How studying data science lets me design better customer solutions

If data is the new oil, then data science is the new refinery.

I was recently asked whether studying Data Science has helped me in my day-to-day job. My response was yes, but not in an obvious way - it's resulted in better designed customer solutions by improving my empathy.

Let me take a step back. For the past few years, I've been leading Software-as-a-Service (SaaS) platform integrations for enterprise clients. I often describe the work as similar to being a clothing tailor. If a software consultancy is a bespoke tailor that customizes every detail at a premium price; than, a SaaS platform is a made-to-measure tailor who cuts from an existing pattern at an economical price. Over time, I've learned how to measure and cut software for customers of all shapes, sizes, and sophistication.

However, where the analogy ends is that cloth is something we can touch and see, so we naturally understand its limitations; software architecture, on the other hand, exists in our minds and most of us aren't able to judge the quality. With fabric, we don't question why it can't be made from a liquid, but I often find myself explaining to customers why our platform can't do what they want because how data is stored.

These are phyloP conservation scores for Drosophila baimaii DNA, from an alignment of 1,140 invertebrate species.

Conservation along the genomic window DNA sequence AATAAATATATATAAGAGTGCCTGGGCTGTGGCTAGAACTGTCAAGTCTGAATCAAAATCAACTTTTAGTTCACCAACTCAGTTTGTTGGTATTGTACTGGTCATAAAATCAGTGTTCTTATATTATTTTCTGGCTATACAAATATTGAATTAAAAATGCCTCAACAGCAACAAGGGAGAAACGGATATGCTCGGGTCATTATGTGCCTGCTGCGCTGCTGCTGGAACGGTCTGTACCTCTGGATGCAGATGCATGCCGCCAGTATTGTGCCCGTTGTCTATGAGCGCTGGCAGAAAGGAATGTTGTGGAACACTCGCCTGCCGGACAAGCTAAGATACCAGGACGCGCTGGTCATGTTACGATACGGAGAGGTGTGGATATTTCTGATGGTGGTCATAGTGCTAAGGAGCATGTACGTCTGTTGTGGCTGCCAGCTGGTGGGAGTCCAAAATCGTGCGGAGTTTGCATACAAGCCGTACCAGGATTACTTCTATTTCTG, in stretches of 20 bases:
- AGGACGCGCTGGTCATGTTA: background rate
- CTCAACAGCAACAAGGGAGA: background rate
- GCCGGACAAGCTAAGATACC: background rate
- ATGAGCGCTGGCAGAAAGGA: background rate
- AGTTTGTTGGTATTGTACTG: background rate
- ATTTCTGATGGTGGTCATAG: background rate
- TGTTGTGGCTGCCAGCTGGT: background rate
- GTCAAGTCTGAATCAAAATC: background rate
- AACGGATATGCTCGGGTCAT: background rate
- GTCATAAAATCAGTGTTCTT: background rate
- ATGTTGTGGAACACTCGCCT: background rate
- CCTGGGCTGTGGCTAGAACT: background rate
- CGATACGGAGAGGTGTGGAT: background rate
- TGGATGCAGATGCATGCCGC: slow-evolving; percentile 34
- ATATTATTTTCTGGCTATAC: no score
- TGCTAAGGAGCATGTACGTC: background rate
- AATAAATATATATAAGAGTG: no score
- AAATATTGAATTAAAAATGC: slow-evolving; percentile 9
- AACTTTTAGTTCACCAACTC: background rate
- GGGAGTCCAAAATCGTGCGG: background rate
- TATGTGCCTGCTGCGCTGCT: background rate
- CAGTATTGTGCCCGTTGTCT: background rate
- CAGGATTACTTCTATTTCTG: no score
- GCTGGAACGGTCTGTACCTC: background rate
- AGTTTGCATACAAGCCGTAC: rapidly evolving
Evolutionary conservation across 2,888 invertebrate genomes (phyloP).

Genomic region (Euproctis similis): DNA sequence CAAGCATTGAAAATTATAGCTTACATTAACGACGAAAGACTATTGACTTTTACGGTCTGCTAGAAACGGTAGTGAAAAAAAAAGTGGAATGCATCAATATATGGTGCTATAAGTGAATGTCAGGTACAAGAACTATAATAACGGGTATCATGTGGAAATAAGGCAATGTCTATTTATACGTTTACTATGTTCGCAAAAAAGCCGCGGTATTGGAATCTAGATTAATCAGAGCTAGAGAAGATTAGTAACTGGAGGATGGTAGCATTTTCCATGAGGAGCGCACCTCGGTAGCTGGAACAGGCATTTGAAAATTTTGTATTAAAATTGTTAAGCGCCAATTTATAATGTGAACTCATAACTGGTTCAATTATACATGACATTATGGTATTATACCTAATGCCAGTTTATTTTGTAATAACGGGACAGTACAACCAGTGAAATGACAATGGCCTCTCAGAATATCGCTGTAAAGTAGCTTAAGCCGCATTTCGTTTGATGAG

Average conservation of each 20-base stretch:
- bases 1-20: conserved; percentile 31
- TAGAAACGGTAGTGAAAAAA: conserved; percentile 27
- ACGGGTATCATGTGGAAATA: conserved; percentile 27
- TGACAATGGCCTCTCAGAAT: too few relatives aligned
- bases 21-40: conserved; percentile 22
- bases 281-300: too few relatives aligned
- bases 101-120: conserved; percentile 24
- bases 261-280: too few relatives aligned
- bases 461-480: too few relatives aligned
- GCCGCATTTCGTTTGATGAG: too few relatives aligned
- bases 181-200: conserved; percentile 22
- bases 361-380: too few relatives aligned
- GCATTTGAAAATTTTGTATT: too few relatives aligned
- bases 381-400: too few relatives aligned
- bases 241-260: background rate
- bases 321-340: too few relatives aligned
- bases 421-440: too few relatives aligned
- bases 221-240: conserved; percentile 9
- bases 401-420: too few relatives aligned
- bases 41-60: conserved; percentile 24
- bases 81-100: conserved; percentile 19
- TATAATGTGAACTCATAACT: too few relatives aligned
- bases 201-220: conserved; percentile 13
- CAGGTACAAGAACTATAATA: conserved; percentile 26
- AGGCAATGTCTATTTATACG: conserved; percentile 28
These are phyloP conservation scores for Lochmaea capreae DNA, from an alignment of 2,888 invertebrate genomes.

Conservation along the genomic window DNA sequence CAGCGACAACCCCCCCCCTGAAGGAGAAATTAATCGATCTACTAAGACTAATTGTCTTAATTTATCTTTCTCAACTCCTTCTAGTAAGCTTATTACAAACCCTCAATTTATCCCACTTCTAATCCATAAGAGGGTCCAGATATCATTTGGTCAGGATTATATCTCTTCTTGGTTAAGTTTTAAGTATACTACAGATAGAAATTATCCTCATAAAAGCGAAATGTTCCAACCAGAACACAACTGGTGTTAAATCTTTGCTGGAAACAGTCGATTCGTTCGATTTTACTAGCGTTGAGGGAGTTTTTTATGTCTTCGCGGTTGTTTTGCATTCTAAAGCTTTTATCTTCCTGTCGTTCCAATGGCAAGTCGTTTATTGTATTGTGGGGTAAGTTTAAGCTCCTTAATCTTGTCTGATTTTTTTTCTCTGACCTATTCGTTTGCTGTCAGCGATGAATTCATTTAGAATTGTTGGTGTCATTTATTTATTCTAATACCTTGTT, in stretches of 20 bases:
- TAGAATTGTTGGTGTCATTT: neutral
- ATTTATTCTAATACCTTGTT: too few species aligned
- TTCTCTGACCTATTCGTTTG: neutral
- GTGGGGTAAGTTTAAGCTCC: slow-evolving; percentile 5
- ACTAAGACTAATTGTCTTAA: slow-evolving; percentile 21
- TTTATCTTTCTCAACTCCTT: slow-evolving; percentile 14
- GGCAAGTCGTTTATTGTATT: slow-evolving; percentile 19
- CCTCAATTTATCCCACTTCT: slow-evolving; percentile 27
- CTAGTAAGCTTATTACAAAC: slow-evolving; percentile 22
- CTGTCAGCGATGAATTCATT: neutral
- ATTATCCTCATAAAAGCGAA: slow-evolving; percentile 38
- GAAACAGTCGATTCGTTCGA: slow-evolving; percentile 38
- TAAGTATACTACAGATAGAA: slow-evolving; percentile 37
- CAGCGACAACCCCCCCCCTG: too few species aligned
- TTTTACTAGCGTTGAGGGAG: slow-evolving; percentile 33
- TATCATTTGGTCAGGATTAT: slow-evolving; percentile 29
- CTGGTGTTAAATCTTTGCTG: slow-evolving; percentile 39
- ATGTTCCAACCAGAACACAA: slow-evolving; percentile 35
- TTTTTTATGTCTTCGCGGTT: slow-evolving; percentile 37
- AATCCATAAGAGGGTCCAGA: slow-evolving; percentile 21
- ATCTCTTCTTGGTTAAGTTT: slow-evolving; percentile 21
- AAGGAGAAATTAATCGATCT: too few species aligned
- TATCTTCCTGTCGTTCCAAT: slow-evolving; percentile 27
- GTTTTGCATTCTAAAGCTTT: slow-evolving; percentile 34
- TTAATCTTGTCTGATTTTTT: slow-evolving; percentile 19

So how does studying data science fit into all of this?

A large part of pragmatic data science involves the process of Extracting, Transforming, and Loading (ETL) data. Extract data from a source (i.e. database, API, CSV), Transform the data by cleaning it up such as removing outliers and incomplete records, and Load the new data into your machine learning training model. Rinse, lather, and repeat for every project. 

Let me give some examples. If I have a task that requires bulk automation, a developer will likely prefer a well-formatted CSV where they can easily extract the information. If I have a task that requires a computer to read thousands of records, a developer will likely prefer an input with standardized punctuation and identifiers (i.e. JSON). If I have a task that requires loading data into a new table or database, a developer will likely prefer working with someone who weighs any risks to the existing data. 

All the hands-on ETL practice I've done over the past year has honed my compass on how to work with data - whether it's a better grasp of what's a reasonable request of a developer or being more articulate with a customer in explaining what's possible with data. It leads to improved communication, credibility, faster-decision making, and ultimately, a timely well-designed solution.